Few Egyptians, Jews or Americans worry today about attacks by frogs, invasions of wild beasts or mass slaughter of first-born sons.
This Pesach, as we leave a trail of purplish wine droplets on our finest china and recite the 10 plagues against the Egyptians, we're reminded, however, that plagues still surround us.
AIDS. Breast cancer. Poverty. Greed. Bigotry. Racism. Gun proliferation. Alienation. Domestic abuse. Hunger.
While guests at Wednesday night's seder may shrug off frogs, wild beasts and locusts with a snicker, it's harder to turn away from the modern scourges. Reminders are everywhere — in the news, in our buses, on our streets.
The names of the plagues may have changed but we are still afflicted.
The concept of plague "evokes something out of our control which blindly destroys many people and which we are powerless to," explains Rabbi Amy Eilberg, director of Kol Haneshama, Jewish Hospice Care.
Topping her list are AIDS and breast cancer.
"Social plagues don't click for me. Plague suggests to me something which comes from outside of us," she says.
But AIDS and breast cancer, she adds, "feel like true epidemics which have completely overwhelmed our communities. They are terrifying and other-worldly and destroy so many lives."
Ron Wilmot is battling one of those plagues. He was diagnosed HIV-positive 16 years ago.
A member of Congregation Sha'ar Zahav in San Francisco, Wilmot is a volunteer for Jewish Family and Children's Services "Putting a Face to AIDS" speakers bureau.
His T-cell count is 5. A person is classified as having AIDS when his or her blood T-cell count dips below 200.
Although Wilmot's AIDS-related infections have been "pesky rather than life threatening," he says he'd nevertheless "call it a plague. But in that vein, there have been other plagues in our time — TB, polio, influenza."
Plagues, he says, are "the way of the world; they're obstacles…Some come from organisms; some are created by humans.
"I don't think the plagues we have are foisted on us to punish, challenge or test us. But we are challenged and tested by them…Expanding the definition I'd include bigotry, the Holocaust and greed."
Like Wilmot, Dr. Ami Goodman also lists ills that are both medical and metaphoric. A pediatrician at Kaiser Permanente in San Francisco, he is most concerned by their effects on children.
"Poverty, illness and hunger exist among children worldwide. It's all so unnecessary, so easily preventable ," Goodman says.
"The other plague is a real feeling of powerlessness in the face of this suffering, which leads to indifference."
Rabbi Andrew Straus of Peninsula Temple Sholom in Burlingame agrees, referring to the plagues he calls "me-ism and today-ism."
"Look at our country. Everyone wants to know, `How is this going to affect me? How is this good for me?' — rather than how it affects society as a whole," he says. "No one is thinking of the long-term implications."
On a more tangible level, Straus also lists such plagues as gun proliferation, domestic abuse and lack of respect in all types of human relationships. Tracy Salkowitz, regional director of the American Jewish Congress, also adds violence, alienation and poverty to the list.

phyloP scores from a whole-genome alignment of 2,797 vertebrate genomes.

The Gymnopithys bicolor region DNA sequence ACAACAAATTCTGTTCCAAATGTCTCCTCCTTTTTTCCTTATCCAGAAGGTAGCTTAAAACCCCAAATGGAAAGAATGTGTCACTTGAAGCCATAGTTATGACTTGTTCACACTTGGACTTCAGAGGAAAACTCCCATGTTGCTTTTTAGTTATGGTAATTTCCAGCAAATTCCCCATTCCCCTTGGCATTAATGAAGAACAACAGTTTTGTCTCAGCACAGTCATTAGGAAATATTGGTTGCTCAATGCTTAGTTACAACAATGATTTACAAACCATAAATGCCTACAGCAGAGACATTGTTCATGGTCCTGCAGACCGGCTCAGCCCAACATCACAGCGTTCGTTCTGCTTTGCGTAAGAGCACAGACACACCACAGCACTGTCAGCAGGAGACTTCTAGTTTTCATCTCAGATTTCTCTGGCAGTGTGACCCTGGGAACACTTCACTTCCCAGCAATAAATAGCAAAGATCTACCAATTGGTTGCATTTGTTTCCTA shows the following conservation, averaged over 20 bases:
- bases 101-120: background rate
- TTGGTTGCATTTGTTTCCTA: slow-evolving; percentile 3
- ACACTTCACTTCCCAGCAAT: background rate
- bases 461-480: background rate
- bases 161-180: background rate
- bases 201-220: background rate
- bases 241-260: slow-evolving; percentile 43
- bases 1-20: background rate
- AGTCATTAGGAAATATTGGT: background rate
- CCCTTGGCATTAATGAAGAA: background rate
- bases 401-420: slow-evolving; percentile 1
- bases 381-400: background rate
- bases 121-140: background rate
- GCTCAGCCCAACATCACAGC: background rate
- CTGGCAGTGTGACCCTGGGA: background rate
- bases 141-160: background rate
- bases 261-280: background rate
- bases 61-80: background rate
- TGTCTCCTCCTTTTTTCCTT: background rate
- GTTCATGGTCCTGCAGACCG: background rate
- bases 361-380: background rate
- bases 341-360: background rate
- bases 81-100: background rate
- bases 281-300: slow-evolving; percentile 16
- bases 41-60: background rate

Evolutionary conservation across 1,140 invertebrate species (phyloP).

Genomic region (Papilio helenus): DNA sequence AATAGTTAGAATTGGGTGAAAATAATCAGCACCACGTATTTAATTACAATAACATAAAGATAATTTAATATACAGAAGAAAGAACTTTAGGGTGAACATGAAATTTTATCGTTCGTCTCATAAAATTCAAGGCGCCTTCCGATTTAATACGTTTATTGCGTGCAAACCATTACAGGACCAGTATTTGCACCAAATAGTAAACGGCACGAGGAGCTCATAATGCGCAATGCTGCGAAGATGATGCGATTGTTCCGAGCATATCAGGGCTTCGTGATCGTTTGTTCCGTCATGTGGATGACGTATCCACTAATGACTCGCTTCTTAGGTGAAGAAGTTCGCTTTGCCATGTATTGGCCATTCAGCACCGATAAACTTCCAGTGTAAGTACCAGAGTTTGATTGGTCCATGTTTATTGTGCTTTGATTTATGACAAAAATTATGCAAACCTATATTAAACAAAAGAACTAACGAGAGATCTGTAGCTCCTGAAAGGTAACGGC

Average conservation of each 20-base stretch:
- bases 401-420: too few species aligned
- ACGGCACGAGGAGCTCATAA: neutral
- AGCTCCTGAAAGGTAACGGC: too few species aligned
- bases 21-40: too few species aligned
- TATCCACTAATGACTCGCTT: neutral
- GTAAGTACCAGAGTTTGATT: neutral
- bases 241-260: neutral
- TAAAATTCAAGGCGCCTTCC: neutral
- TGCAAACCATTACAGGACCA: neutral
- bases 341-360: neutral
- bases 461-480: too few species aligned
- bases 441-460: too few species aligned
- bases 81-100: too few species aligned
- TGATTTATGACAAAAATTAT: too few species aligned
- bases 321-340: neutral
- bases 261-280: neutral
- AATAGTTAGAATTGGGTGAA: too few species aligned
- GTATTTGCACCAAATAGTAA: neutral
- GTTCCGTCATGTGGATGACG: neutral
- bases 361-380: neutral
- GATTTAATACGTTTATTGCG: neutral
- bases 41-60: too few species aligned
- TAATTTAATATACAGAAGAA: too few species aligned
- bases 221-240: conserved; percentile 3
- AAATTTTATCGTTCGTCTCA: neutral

"The number one plague is the mood of this country," she says, and the growth of mean-spirited politics. Symptoms include the anti-immigration Proposition 187, the rise of the religious right, gay-bashing and assaults on affirmative action.
"The lid to Pandora's Box has slipped out of position.
"Racism is a little more acceptable. Immigrants are being denied basic human rights. People [are] looking for answers, a scapegoat to lash out against."
While definitions of modern pestilence vary, most people agree that however one interprets the cause of the plagues in Exodus, contemporary plagues are not a test or punishment from God.
In addition, although today's ills can evoke a sense of hopelessness, some see them as a call to religious and social action, adding new dimensions to the Passover story.
"I don't believe in a God with a big hand coming down and changing nature," Straus says . "I would say the plagues [in Egypt] were naturally occurring events. Timing, and the way that they were perceived by authors [of the Bible], made them understood as punishments."
But, in many ways, a people that lacks compassion brings punishments upon itself, now and in the past, he notes.
"The other piece is realizing the first several plagues were avoidable but the Pharaoh hardened his heart. When we harden our hearts to those around us, we have plague."
Eilberg adds: "The Pesach story gives us guidance about Jewish response to illness, suffering and vulnerability. The response is Jews coming together in community, in ritual, in eternal forms, structures and practices which are observed communally."
In that vein, Wilmot says, plagues can lead to new possibilities.
"HIV has been a positive in my life because it's given me a wisdom I'm not sure I would have acquired otherwise, and allowed me to really focus on my priorities," he says.
"I've watched lifelong friends die in huge numbers. But I've also realized that every single minute of every day is precious and a gift from God. I love being alive every minute — some minutes more than others, of course. The plague of HIV allowed me that awareness."